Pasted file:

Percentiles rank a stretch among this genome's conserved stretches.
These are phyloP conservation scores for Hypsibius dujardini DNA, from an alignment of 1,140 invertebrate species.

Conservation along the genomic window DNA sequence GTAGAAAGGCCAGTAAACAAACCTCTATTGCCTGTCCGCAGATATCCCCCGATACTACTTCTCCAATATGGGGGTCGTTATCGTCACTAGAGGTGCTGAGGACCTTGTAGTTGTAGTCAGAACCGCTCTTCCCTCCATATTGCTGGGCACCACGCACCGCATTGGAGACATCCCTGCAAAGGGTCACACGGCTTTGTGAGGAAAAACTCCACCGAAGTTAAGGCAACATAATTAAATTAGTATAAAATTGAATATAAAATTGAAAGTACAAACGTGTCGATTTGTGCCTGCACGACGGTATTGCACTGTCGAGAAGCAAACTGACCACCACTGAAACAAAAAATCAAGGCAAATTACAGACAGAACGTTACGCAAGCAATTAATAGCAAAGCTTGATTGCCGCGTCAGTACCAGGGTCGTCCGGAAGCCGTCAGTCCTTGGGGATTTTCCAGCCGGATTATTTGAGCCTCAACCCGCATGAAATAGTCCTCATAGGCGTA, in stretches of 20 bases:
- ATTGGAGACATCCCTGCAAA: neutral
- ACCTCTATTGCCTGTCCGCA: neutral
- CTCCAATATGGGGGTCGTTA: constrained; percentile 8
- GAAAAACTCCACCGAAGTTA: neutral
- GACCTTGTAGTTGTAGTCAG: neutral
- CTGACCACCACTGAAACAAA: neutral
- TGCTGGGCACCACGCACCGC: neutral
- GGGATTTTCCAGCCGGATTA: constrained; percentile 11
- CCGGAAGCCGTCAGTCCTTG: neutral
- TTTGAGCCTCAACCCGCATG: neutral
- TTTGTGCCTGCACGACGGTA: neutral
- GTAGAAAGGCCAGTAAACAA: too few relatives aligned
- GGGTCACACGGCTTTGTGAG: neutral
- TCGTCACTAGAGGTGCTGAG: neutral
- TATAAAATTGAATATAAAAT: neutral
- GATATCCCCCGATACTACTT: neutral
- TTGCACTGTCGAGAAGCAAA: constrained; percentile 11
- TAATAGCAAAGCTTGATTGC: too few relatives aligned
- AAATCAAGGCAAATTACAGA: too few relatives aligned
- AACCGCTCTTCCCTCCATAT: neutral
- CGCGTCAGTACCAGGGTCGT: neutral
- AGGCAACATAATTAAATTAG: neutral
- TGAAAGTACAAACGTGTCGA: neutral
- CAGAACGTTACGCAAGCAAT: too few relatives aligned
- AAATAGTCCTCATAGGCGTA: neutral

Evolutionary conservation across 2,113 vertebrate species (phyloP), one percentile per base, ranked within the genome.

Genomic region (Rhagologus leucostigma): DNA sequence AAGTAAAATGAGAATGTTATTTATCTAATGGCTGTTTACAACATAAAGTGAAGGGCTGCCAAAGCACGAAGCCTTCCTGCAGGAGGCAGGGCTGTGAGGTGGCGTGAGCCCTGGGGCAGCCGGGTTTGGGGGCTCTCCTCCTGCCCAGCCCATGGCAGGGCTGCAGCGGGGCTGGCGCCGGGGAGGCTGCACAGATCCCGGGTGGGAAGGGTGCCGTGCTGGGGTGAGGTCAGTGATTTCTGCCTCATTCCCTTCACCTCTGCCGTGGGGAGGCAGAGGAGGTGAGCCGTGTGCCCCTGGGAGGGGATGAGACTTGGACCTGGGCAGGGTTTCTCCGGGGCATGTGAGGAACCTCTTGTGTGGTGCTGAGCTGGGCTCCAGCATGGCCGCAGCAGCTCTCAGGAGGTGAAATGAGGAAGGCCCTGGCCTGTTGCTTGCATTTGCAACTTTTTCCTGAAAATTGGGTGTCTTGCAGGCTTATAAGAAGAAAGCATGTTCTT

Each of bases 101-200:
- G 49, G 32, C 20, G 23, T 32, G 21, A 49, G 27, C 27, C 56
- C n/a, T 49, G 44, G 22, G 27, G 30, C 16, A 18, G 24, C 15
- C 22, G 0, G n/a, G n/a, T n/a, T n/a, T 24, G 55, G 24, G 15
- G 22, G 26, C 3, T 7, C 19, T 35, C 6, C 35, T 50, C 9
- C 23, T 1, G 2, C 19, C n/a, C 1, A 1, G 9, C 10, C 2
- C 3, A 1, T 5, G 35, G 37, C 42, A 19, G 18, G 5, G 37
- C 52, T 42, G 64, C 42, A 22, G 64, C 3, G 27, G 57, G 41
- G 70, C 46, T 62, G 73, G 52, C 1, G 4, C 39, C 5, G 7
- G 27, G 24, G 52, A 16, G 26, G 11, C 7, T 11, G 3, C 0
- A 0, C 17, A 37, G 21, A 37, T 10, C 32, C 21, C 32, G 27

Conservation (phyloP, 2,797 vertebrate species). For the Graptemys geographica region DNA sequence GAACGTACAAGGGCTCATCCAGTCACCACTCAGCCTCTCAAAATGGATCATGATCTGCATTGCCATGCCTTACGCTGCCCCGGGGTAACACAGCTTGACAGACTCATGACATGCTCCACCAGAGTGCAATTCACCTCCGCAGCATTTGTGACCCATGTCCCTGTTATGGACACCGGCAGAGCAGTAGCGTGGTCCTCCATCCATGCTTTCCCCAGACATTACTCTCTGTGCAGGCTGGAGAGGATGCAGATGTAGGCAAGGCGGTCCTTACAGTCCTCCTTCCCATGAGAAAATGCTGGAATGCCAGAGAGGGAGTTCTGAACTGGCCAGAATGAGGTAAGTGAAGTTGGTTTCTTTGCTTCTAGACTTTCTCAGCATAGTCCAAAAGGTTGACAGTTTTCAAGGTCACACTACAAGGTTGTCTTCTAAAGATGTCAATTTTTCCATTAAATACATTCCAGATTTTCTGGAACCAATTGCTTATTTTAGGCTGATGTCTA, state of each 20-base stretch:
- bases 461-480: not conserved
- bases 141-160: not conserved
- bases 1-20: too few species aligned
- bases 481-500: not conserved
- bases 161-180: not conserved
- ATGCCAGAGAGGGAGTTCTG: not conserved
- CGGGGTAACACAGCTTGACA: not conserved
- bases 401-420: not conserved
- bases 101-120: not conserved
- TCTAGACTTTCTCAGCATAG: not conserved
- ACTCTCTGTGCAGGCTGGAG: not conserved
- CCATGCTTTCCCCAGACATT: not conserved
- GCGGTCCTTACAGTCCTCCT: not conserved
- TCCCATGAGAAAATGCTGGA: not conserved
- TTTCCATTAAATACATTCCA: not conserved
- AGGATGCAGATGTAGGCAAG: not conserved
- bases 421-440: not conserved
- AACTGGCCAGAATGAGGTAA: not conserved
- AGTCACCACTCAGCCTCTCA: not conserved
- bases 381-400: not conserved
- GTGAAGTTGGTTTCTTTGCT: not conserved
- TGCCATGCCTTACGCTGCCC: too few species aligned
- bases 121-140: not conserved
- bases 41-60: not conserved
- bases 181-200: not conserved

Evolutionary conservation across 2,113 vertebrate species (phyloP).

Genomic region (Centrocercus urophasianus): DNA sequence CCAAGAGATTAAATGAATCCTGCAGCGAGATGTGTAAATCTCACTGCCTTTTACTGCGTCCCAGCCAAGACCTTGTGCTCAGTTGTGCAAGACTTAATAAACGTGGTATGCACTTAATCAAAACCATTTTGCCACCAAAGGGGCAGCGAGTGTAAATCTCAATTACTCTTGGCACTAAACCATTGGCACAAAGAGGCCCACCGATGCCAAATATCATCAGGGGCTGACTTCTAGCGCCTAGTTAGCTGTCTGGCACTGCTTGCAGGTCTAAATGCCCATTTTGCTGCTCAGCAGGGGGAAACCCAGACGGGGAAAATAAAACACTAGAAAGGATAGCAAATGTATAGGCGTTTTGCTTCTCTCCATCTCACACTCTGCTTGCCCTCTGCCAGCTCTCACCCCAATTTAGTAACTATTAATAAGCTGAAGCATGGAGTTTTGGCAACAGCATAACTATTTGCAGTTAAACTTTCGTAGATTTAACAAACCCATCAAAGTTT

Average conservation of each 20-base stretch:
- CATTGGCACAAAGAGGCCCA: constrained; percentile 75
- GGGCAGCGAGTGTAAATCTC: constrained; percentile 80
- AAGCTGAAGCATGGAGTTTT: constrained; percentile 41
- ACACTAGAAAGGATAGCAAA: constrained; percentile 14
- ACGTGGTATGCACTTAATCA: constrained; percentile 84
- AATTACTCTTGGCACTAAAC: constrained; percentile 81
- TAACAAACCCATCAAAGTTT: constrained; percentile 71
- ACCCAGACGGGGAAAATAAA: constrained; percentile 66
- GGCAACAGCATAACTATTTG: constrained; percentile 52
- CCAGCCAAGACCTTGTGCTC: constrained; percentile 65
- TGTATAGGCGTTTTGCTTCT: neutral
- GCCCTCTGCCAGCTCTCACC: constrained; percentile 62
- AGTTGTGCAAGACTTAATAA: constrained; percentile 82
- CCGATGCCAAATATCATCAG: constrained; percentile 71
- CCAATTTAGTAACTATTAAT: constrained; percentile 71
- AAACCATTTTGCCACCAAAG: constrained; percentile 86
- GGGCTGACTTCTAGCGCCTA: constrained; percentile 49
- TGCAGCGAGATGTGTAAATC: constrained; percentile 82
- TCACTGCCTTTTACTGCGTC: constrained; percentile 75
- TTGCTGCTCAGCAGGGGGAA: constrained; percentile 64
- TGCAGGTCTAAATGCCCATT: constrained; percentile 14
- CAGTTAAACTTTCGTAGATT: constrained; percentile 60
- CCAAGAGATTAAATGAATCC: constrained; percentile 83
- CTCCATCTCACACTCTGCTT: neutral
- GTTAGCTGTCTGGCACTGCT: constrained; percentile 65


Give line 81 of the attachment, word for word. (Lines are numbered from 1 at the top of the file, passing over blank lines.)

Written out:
- TGTATAGGCGTTTTGCTTCT: neutral